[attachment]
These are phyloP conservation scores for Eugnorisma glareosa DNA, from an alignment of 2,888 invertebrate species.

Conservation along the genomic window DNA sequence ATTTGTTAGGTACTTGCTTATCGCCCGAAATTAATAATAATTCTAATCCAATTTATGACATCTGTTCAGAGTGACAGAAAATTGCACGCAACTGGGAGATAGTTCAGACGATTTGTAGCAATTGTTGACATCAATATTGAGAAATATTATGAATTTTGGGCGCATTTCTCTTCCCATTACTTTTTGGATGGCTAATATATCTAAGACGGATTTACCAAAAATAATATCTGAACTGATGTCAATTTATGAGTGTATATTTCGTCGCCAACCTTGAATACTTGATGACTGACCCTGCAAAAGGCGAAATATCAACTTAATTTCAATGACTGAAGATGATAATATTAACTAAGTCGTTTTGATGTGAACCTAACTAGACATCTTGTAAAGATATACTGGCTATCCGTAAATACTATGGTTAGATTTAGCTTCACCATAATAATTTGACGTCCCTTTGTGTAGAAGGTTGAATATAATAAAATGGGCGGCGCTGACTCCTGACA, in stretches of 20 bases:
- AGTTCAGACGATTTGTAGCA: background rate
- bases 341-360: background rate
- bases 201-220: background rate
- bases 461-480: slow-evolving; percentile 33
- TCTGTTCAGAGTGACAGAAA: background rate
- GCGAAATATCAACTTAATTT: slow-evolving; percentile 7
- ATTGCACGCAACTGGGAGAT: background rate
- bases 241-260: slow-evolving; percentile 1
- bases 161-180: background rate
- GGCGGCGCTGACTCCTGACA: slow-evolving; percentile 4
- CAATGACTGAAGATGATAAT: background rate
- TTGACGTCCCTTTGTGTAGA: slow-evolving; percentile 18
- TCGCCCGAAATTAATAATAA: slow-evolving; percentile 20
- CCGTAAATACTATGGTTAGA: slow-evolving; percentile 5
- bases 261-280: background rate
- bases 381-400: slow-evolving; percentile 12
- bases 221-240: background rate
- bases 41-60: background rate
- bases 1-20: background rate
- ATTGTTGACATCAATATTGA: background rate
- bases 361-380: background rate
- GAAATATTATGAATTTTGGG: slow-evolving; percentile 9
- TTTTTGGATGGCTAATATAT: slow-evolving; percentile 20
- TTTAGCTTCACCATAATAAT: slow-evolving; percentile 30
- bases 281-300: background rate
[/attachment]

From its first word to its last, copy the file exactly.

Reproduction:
These are phyloP conservation scores for Eugnorisma glareosa DNA, from an alignment of 2,888 invertebrate species.

Conservation along the genomic window DNA sequence ATTTGTTAGGTACTTGCTTATCGCCCGAAATTAATAATAATTCTAATCCAATTTATGACATCTGTTCAGAGTGACAGAAAATTGCACGCAACTGGGAGATAGTTCAGACGATTTGTAGCAATTGTTGACATCAATATTGAGAAATATTATGAATTTTGGGCGCATTTCTCTTCCCATTACTTTTTGGATGGCTAATATATCTAAGACGGATTTACCAAAAATAATATCTGAACTGATGTCAATTTATGAGTGTATATTTCGTCGCCAACCTTGAATACTTGATGACTGACCCTGCAAAAGGCGAAATATCAACTTAATTTCAATGACTGAAGATGATAATATTAACTAAGTCGTTTTGATGTGAACCTAACTAGACATCTTGTAAAGATATACTGGCTATCCGTAAATACTATGGTTAGATTTAGCTTCACCATAATAATTTGACGTCCCTTTGTGTAGAAGGTTGAATATAATAAAATGGGCGGCGCTGACTCCTGACA, in stretches of 20 bases:
- AGTTCAGACGATTTGTAGCA: background rate
- bases 341-360: background rate
- bases 201-220: background rate
- bases 461-480: slow-evolving; percentile 33
- TCTGTTCAGAGTGACAGAAA: background rate
- GCGAAATATCAACTTAATTT: slow-evolving; percentile 7
- ATTGCACGCAACTGGGAGAT: background rate
- bases 241-260: slow-evolving; percentile 1
- bases 161-180: background rate
- GGCGGCGCTGACTCCTGACA: slow-evolving; percentile 4
- CAATGACTGAAGATGATAAT: background rate
- TTGACGTCCCTTTGTGTAGA: slow-evolving; percentile 18
- TCGCCCGAAATTAATAATAA: slow-evolving; percentile 20
- CCGTAAATACTATGGTTAGA: slow-evolving; percentile 5
- bases 261-280: background rate
- bases 381-400: slow-evolving; percentile 12
- bases 221-240: background rate
- bases 41-60: background rate
- bases 1-20: background rate
- ATTGTTGACATCAATATTGA: background rate
- bases 361-380: background rate
- GAAATATTATGAATTTTGGG: slow-evolving; percentile 9
- TTTTTGGATGGCTAATATAT: slow-evolving; percentile 20
- TTTAGCTTCACCATAATAAT: slow-evolving; percentile 30
- bases 281-300: background rate